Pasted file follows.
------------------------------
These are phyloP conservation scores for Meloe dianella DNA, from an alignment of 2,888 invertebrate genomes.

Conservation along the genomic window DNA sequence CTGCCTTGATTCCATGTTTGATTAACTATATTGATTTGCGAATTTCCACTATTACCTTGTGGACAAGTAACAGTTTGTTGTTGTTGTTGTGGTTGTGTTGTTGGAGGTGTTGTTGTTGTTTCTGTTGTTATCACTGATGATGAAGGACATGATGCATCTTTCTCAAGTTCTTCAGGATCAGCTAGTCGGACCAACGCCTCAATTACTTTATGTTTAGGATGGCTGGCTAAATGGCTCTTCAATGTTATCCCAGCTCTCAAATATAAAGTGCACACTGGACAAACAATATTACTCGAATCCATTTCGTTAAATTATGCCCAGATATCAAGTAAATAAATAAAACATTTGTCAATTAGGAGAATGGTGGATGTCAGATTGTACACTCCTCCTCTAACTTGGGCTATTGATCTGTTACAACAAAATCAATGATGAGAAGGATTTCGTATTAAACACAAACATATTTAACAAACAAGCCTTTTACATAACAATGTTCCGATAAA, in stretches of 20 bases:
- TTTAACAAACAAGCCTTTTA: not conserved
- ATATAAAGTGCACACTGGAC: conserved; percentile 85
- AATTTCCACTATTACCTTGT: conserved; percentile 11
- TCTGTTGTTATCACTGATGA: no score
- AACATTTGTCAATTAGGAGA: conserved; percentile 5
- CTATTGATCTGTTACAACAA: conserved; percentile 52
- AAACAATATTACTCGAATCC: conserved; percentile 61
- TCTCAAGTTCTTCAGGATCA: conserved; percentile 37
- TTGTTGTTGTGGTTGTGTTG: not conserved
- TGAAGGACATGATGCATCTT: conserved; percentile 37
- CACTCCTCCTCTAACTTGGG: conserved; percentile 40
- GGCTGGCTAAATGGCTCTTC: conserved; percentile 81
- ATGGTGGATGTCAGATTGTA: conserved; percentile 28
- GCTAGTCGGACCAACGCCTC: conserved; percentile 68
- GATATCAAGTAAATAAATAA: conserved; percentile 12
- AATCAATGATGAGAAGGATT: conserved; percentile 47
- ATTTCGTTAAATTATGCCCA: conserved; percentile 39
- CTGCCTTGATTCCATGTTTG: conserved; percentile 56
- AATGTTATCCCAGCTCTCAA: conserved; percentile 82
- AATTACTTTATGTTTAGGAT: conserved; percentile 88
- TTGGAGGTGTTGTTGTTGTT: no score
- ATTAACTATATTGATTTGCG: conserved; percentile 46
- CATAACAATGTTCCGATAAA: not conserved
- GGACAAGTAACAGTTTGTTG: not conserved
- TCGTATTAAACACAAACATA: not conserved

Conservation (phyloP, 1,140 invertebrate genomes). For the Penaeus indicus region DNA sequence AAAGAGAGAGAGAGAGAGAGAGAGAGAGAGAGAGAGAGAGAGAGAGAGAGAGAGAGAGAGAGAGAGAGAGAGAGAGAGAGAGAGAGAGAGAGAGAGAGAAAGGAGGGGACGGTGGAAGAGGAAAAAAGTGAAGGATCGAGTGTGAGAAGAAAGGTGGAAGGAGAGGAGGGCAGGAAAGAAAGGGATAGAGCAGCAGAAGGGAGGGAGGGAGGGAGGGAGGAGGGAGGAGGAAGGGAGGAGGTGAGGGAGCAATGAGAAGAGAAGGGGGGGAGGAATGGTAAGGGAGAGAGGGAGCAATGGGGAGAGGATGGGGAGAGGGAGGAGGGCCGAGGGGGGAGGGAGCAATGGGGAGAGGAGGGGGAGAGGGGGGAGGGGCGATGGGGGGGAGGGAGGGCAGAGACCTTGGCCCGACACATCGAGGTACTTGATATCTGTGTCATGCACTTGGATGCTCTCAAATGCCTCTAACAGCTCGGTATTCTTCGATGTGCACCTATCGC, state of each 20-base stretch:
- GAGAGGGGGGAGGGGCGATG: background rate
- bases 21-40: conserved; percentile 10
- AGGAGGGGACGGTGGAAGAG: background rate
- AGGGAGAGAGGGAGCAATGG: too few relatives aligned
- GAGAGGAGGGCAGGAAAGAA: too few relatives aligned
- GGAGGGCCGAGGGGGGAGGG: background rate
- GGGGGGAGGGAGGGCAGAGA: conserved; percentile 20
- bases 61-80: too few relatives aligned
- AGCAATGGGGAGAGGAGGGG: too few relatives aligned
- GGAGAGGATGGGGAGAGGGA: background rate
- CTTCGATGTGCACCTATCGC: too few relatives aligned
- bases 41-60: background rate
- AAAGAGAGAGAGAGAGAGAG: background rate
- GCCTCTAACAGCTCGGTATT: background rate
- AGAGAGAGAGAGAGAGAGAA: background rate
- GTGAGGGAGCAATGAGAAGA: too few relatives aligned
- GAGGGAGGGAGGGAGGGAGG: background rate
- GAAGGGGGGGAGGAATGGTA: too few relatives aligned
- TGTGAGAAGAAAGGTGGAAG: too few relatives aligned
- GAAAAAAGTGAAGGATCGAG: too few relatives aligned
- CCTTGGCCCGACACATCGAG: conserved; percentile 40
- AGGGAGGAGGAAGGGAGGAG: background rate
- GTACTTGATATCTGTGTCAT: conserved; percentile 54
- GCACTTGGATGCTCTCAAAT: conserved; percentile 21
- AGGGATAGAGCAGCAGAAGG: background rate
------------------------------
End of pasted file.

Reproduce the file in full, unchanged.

These are phyloP conservation scores for Meloe dianella DNA, from an alignment of 2,888 invertebrate genomes.

Conservation along the genomic window DNA sequence CTGCCTTGATTCCATGTTTGATTAACTATATTGATTTGCGAATTTCCACTATTACCTTGTGGACAAGTAACAGTTTGTTGTTGTTGTTGTGGTTGTGTTGTTGGAGGTGTTGTTGTTGTTTCTGTTGTTATCACTGATGATGAAGGACATGATGCATCTTTCTCAAGTTCTTCAGGATCAGCTAGTCGGACCAACGCCTCAATTACTTTATGTTTAGGATGGCTGGCTAAATGGCTCTTCAATGTTATCCCAGCTCTCAAATATAAAGTGCACACTGGACAAACAATATTACTCGAATCCATTTCGTTAAATTATGCCCAGATATCAAGTAAATAAATAAAACATTTGTCAATTAGGAGAATGGTGGATGTCAGATTGTACACTCCTCCTCTAACTTGGGCTATTGATCTGTTACAACAAAATCAATGATGAGAAGGATTTCGTATTAAACACAAACATATTTAACAAACAAGCCTTTTACATAACAATGTTCCGATAAA, in stretches of 20 bases:
- TTTAACAAACAAGCCTTTTA: not conserved
- ATATAAAGTGCACACTGGAC: conserved; percentile 85
- AATTTCCACTATTACCTTGT: conserved; percentile 11
- TCTGTTGTTATCACTGATGA: no score
- AACATTTGTCAATTAGGAGA: conserved; percentile 5
- CTATTGATCTGTTACAACAA: conserved; percentile 52
- AAACAATATTACTCGAATCC: conserved; percentile 61
- TCTCAAGTTCTTCAGGATCA: conserved; percentile 37
- TTGTTGTTGTGGTTGTGTTG: not conserved
- TGAAGGACATGATGCATCTT: conserved; percentile 37
- CACTCCTCCTCTAACTTGGG: conserved; percentile 40
- GGCTGGCTAAATGGCTCTTC: conserved; percentile 81
- ATGGTGGATGTCAGATTGTA: conserved; percentile 28
- GCTAGTCGGACCAACGCCTC: conserved; percentile 68
- GATATCAAGTAAATAAATAA: conserved; percentile 12
- AATCAATGATGAGAAGGATT: conserved; percentile 47
- ATTTCGTTAAATTATGCCCA: conserved; percentile 39
- CTGCCTTGATTCCATGTTTG: conserved; percentile 56
- AATGTTATCCCAGCTCTCAA: conserved; percentile 82
- AATTACTTTATGTTTAGGAT: conserved; percentile 88
- TTGGAGGTGTTGTTGTTGTT: no score
- ATTAACTATATTGATTTGCG: conserved; percentile 46
- CATAACAATGTTCCGATAAA: not conserved
- GGACAAGTAACAGTTTGTTG: not conserved
- TCGTATTAAACACAAACATA: not conserved

Conservation (phyloP, 1,140 invertebrate genomes). For the Penaeus indicus region DNA sequence AAAGAGAGAGAGAGAGAGAGAGAGAGAGAGAGAGAGAGAGAGAGAGAGAGAGAGAGAGAGAGAGAGAGAGAGAGAGAGAGAGAGAGAGAGAGAGAGAGAAAGGAGGGGACGGTGGAAGAGGAAAAAAGTGAAGGATCGAGTGTGAGAAGAAAGGTGGAAGGAGAGGAGGGCAGGAAAGAAAGGGATAGAGCAGCAGAAGGGAGGGAGGGAGGGAGGGAGGAGGGAGGAGGAAGGGAGGAGGTGAGGGAGCAATGAGAAGAGAAGGGGGGGAGGAATGGTAAGGGAGAGAGGGAGCAATGGGGAGAGGATGGGGAGAGGGAGGAGGGCCGAGGGGGGAGGGAGCAATGGGGAGAGGAGGGGGAGAGGGGGGAGGGGCGATGGGGGGGAGGGAGGGCAGAGACCTTGGCCCGACACATCGAGGTACTTGATATCTGTGTCATGCACTTGGATGCTCTCAAATGCCTCTAACAGCTCGGTATTCTTCGATGTGCACCTATCGC, state of each 20-base stretch:
- GAGAGGGGGGAGGGGCGATG: background rate
- bases 21-40: conserved; percentile 10
- AGGAGGGGACGGTGGAAGAG: background rate
- AGGGAGAGAGGGAGCAATGG: too few relatives aligned
- GAGAGGAGGGCAGGAAAGAA: too few relatives aligned
- GGAGGGCCGAGGGGGGAGGG: background rate
- GGGGGGAGGGAGGGCAGAGA: conserved; percentile 20
- bases 61-80: too few relatives aligned
- AGCAATGGGGAGAGGAGGGG: too few relatives aligned
- GGAGAGGATGGGGAGAGGGA: background rate
- CTTCGATGTGCACCTATCGC: too few relatives aligned
- bases 41-60: background rate
- AAAGAGAGAGAGAGAGAGAG: background rate
- GCCTCTAACAGCTCGGTATT: background rate
- AGAGAGAGAGAGAGAGAGAA: background rate
- GTGAGGGAGCAATGAGAAGA: too few relatives aligned
- GAGGGAGGGAGGGAGGGAGG: background rate
- GAAGGGGGGGAGGAATGGTA: too few relatives aligned
- TGTGAGAAGAAAGGTGGAAG: too few relatives aligned
- GAAAAAAGTGAAGGATCGAG: too few relatives aligned
- CCTTGGCCCGACACATCGAG: conserved; percentile 40
- AGGGAGGAGGAAGGGAGGAG: background rate
- GTACTTGATATCTGTGTCAT: conserved; percentile 54
- GCACTTGGATGCTCTCAAAT: conserved; percentile 21
- AGGGATAGAGCAGCAGAAGG: background rate